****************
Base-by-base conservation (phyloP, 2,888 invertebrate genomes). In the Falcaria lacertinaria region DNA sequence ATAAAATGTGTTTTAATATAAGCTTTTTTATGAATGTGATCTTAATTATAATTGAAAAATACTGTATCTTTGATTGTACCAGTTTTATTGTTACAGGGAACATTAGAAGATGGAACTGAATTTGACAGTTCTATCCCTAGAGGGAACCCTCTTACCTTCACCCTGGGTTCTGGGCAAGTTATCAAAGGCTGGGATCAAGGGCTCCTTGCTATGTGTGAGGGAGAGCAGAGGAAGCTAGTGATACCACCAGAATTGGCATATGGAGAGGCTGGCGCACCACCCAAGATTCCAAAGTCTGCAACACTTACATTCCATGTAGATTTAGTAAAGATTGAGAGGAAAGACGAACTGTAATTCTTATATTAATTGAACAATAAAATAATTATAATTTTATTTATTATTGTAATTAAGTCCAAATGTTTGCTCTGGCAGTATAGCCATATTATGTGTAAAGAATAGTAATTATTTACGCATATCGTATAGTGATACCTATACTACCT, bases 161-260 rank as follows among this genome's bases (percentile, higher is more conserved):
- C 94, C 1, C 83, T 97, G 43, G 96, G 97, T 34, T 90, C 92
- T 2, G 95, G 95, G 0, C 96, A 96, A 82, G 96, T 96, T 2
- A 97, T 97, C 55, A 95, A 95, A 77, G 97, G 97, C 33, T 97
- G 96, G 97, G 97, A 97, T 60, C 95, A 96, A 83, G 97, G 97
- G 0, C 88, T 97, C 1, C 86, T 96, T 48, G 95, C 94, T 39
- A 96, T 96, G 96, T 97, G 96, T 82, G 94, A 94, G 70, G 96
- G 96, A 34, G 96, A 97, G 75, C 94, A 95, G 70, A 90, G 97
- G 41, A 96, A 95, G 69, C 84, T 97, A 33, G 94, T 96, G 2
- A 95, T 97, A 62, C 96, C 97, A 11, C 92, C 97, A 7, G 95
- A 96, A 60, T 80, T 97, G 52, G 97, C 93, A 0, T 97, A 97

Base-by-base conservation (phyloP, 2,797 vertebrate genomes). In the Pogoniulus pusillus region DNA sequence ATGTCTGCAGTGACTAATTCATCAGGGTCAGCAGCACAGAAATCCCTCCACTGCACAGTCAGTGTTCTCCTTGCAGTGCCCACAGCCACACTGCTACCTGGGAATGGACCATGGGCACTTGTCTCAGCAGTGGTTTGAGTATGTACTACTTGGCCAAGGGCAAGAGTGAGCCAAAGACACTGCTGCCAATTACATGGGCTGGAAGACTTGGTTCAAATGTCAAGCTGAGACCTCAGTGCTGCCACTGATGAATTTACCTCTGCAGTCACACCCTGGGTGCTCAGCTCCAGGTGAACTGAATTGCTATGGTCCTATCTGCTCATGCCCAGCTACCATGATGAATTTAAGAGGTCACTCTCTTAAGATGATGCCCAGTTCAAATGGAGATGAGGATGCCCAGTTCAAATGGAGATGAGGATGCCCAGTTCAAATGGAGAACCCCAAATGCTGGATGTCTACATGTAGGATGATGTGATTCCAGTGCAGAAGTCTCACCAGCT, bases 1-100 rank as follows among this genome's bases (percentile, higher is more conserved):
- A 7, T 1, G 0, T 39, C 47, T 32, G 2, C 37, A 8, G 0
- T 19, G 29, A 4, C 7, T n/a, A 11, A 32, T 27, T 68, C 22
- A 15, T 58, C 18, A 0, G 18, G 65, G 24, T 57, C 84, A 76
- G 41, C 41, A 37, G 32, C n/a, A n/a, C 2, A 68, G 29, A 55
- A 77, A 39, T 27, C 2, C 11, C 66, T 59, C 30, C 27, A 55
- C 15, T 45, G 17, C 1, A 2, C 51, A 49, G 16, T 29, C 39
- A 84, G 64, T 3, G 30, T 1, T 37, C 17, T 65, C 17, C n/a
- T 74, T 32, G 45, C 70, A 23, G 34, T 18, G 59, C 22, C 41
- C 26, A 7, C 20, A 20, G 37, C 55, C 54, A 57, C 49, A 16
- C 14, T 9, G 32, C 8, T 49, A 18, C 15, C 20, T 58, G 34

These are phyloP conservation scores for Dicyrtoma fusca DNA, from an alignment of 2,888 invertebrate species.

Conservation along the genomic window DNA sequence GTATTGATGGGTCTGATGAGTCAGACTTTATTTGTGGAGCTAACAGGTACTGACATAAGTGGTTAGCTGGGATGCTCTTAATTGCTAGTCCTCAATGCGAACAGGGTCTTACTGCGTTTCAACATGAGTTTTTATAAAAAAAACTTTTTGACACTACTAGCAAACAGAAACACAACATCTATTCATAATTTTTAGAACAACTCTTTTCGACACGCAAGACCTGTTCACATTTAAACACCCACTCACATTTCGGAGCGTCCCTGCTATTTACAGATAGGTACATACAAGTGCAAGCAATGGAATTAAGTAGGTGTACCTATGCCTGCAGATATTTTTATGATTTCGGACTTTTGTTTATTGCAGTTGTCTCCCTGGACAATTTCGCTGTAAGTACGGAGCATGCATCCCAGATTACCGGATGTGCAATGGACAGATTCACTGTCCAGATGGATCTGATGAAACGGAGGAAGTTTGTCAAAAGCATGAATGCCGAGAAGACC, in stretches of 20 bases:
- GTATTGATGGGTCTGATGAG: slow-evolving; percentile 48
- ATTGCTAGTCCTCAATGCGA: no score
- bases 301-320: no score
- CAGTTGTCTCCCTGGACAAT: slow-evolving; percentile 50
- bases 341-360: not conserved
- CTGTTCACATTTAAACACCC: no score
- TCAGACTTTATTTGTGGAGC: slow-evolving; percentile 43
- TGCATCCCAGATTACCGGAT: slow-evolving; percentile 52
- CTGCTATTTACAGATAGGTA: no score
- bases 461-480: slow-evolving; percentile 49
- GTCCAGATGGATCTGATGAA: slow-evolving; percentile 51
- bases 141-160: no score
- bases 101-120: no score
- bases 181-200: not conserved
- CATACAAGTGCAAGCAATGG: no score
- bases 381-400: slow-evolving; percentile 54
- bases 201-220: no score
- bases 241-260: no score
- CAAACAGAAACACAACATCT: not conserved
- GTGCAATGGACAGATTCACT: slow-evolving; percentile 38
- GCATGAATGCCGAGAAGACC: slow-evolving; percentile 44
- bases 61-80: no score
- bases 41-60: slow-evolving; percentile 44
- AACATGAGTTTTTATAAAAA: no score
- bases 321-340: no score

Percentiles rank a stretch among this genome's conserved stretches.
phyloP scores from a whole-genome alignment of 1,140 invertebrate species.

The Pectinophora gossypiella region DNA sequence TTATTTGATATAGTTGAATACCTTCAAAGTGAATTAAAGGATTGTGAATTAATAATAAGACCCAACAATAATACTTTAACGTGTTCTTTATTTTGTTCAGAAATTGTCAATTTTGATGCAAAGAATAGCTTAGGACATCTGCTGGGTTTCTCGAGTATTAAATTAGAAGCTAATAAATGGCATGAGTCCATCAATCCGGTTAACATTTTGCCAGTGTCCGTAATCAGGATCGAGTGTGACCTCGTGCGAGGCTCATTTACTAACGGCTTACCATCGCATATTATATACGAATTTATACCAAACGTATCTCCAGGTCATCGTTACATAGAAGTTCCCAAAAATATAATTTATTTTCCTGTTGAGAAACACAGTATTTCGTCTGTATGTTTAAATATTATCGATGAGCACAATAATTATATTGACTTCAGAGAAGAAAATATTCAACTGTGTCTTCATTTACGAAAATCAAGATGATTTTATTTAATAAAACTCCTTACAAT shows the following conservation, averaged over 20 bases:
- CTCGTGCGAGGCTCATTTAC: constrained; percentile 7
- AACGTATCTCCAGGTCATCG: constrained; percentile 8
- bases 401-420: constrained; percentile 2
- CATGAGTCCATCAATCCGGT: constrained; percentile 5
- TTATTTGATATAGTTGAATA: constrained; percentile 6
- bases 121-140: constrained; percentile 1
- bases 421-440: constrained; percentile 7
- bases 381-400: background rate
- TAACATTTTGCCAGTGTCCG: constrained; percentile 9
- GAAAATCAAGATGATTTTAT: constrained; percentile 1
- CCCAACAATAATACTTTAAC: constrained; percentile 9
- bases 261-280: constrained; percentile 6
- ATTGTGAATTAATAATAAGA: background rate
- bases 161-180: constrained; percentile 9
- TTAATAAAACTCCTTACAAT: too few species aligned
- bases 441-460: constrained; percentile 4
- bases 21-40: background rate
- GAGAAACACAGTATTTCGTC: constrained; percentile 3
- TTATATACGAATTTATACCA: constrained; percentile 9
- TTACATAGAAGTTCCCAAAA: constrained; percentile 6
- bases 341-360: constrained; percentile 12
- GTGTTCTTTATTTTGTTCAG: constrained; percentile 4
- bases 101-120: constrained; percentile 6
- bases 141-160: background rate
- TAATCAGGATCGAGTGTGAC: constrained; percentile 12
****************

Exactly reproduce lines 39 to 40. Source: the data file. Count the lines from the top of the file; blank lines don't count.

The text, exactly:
- CATACAAGTGCAAGCAATGG: no score
- bases 381-400: slow-evolving; percentile 54